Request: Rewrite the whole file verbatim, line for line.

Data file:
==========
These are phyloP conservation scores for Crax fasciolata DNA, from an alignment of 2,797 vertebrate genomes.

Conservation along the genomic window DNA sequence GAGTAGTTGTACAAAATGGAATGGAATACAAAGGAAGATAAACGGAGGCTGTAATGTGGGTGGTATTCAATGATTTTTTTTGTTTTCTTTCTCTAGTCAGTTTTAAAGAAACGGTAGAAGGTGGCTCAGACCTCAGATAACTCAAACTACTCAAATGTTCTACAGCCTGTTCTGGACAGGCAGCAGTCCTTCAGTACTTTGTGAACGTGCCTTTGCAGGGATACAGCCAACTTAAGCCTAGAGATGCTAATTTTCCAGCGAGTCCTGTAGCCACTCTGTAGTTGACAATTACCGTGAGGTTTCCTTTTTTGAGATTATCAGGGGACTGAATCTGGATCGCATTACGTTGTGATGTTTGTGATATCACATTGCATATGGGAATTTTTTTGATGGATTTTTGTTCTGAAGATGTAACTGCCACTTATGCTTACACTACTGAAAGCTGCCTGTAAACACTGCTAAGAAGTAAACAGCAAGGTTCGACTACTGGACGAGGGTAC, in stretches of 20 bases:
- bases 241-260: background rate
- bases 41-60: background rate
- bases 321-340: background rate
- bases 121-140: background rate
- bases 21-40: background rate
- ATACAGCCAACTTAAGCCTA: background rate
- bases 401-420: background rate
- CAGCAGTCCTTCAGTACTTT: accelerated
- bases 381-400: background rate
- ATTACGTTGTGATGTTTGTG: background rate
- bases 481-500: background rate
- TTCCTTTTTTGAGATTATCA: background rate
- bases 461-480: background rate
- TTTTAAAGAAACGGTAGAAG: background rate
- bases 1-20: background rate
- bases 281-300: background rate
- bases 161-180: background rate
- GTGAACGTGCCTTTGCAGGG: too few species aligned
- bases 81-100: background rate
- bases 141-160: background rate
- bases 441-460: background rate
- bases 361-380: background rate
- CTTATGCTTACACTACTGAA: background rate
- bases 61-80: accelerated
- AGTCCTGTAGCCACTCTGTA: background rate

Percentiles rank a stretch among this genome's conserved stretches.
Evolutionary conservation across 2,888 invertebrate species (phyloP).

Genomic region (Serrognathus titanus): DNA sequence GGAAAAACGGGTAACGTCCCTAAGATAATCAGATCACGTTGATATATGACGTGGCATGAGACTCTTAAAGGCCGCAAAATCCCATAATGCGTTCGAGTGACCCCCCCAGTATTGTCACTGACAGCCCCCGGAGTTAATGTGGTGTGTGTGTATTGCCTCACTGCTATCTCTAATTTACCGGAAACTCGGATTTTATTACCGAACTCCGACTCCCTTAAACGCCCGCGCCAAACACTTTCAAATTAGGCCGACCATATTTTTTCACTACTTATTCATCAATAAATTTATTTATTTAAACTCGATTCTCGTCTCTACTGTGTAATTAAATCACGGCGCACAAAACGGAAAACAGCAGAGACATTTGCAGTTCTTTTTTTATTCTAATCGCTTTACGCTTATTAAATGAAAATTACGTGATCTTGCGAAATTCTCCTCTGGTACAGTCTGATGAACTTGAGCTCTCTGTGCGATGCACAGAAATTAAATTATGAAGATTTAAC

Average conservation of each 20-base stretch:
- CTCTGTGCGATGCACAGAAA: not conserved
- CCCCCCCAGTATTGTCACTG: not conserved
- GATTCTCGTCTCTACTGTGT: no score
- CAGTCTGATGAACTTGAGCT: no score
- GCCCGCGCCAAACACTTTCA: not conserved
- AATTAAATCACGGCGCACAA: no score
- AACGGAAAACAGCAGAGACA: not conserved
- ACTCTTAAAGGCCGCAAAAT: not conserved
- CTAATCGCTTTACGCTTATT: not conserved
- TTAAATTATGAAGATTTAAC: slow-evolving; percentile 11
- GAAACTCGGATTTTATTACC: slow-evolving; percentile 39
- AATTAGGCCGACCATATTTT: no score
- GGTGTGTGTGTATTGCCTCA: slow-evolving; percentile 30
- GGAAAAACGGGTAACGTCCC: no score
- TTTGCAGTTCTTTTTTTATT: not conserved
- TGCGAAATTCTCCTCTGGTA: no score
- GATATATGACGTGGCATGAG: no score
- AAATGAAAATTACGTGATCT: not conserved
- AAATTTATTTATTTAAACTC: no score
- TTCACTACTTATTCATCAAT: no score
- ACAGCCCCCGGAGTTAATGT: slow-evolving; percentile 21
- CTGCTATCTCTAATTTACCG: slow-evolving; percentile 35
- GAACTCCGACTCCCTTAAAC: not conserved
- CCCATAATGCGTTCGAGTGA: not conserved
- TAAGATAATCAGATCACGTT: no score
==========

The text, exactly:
These are phyloP conservation scores for Crax fasciolata DNA, from an alignment of 2,797 vertebrate genomes.

Conservation along the genomic window DNA sequence GAGTAGTTGTACAAAATGGAATGGAATACAAAGGAAGATAAACGGAGGCTGTAATGTGGGTGGTATTCAATGATTTTTTTTGTTTTCTTTCTCTAGTCAGTTTTAAAGAAACGGTAGAAGGTGGCTCAGACCTCAGATAACTCAAACTACTCAAATGTTCTACAGCCTGTTCTGGACAGGCAGCAGTCCTTCAGTACTTTGTGAACGTGCCTTTGCAGGGATACAGCCAACTTAAGCCTAGAGATGCTAATTTTCCAGCGAGTCCTGTAGCCACTCTGTAGTTGACAATTACCGTGAGGTTTCCTTTTTTGAGATTATCAGGGGACTGAATCTGGATCGCATTACGTTGTGATGTTTGTGATATCACATTGCATATGGGAATTTTTTTGATGGATTTTTGTTCTGAAGATGTAACTGCCACTTATGCTTACACTACTGAAAGCTGCCTGTAAACACTGCTAAGAAGTAAACAGCAAGGTTCGACTACTGGACGAGGGTAC, in stretches of 20 bases:
- bases 241-260: background rate
- bases 41-60: background rate
- bases 321-340: background rate
- bases 121-140: background rate
- bases 21-40: background rate
- ATACAGCCAACTTAAGCCTA: background rate
- bases 401-420: background rate
- CAGCAGTCCTTCAGTACTTT: accelerated
- bases 381-400: background rate
- ATTACGTTGTGATGTTTGTG: background rate
- bases 481-500: background rate
- TTCCTTTTTTGAGATTATCA: background rate
- bases 461-480: background rate
- TTTTAAAGAAACGGTAGAAG: background rate
- bases 1-20: background rate
- bases 281-300: background rate
- bases 161-180: background rate
- GTGAACGTGCCTTTGCAGGG: too few species aligned
- bases 81-100: background rate
- bases 141-160: background rate
- bases 441-460: background rate
- bases 361-380: background rate
- CTTATGCTTACACTACTGAA: background rate
- bases 61-80: accelerated
- AGTCCTGTAGCCACTCTGTA: background rate

Percentiles rank a stretch among this genome's conserved stretches.
Evolutionary conservation across 2,888 invertebrate species (phyloP).

Genomic region (Serrognathus titanus): DNA sequence GGAAAAACGGGTAACGTCCCTAAGATAATCAGATCACGTTGATATATGACGTGGCATGAGACTCTTAAAGGCCGCAAAATCCCATAATGCGTTCGAGTGACCCCCCCAGTATTGTCACTGACAGCCCCCGGAGTTAATGTGGTGTGTGTGTATTGCCTCACTGCTATCTCTAATTTACCGGAAACTCGGATTTTATTACCGAACTCCGACTCCCTTAAACGCCCGCGCCAAACACTTTCAAATTAGGCCGACCATATTTTTTCACTACTTATTCATCAATAAATTTATTTATTTAAACTCGATTCTCGTCTCTACTGTGTAATTAAATCACGGCGCACAAAACGGAAAACAGCAGAGACATTTGCAGTTCTTTTTTTATTCTAATCGCTTTACGCTTATTAAATGAAAATTACGTGATCTTGCGAAATTCTCCTCTGGTACAGTCTGATGAACTTGAGCTCTCTGTGCGATGCACAGAAATTAAATTATGAAGATTTAAC

Average conservation of each 20-base stretch:
- CTCTGTGCGATGCACAGAAA: not conserved
- CCCCCCCAGTATTGTCACTG: not conserved
- GATTCTCGTCTCTACTGTGT: no score
- CAGTCTGATGAACTTGAGCT: no score
- GCCCGCGCCAAACACTTTCA: not conserved
- AATTAAATCACGGCGCACAA: no score
- AACGGAAAACAGCAGAGACA: not conserved
- ACTCTTAAAGGCCGCAAAAT: not conserved
- CTAATCGCTTTACGCTTATT: not conserved
- TTAAATTATGAAGATTTAAC: slow-evolving; percentile 11
- GAAACTCGGATTTTATTACC: slow-evolving; percentile 39
- AATTAGGCCGACCATATTTT: no score
- GGTGTGTGTGTATTGCCTCA: slow-evolving; percentile 30
- GGAAAAACGGGTAACGTCCC: no score
- TTTGCAGTTCTTTTTTTATT: not conserved
- TGCGAAATTCTCCTCTGGTA: no score
- GATATATGACGTGGCATGAG: no score
- AAATGAAAATTACGTGATCT: not conserved
- AAATTTATTTATTTAAACTC: no score
- TTCACTACTTATTCATCAAT: no score
- ACAGCCCCCGGAGTTAATGT: slow-evolving; percentile 21
- CTGCTATCTCTAATTTACCG: slow-evolving; percentile 35
- GAACTCCGACTCCCTTAAAC: not conserved
- CCCATAATGCGTTCGAGTGA: not conserved
- TAAGATAATCAGATCACGTT: no score